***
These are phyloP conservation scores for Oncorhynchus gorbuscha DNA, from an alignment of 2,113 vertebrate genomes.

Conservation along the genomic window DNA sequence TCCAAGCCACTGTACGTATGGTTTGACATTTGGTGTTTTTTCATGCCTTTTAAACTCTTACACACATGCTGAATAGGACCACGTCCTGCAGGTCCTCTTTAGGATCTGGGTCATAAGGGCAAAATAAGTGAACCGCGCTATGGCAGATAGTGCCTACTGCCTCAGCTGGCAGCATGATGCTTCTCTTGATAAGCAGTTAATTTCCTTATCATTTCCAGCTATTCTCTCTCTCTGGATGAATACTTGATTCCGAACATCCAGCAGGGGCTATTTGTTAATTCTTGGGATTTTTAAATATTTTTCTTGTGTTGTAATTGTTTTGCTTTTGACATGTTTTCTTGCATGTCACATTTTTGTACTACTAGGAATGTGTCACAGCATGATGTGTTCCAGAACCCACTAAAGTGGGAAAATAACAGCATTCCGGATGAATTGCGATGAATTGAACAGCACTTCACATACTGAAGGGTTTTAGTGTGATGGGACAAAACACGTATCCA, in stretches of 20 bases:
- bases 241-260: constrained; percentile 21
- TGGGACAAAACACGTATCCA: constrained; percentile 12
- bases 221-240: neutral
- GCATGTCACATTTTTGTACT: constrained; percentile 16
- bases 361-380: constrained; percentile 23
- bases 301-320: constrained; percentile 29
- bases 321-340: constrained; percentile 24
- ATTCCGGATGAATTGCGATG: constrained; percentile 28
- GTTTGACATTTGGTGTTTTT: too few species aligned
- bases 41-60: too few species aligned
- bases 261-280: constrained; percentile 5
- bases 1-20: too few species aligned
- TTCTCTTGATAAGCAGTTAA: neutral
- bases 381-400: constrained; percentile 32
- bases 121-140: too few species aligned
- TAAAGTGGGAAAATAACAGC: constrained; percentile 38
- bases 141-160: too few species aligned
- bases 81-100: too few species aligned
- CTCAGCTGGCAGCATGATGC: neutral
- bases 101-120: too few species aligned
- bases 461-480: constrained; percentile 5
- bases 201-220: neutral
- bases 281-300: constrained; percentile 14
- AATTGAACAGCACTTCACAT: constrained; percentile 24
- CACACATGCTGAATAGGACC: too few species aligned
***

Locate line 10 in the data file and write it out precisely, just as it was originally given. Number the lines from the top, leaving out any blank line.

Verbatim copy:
- ATTCCGGATGAATTGCGATG: constrained; percentile 28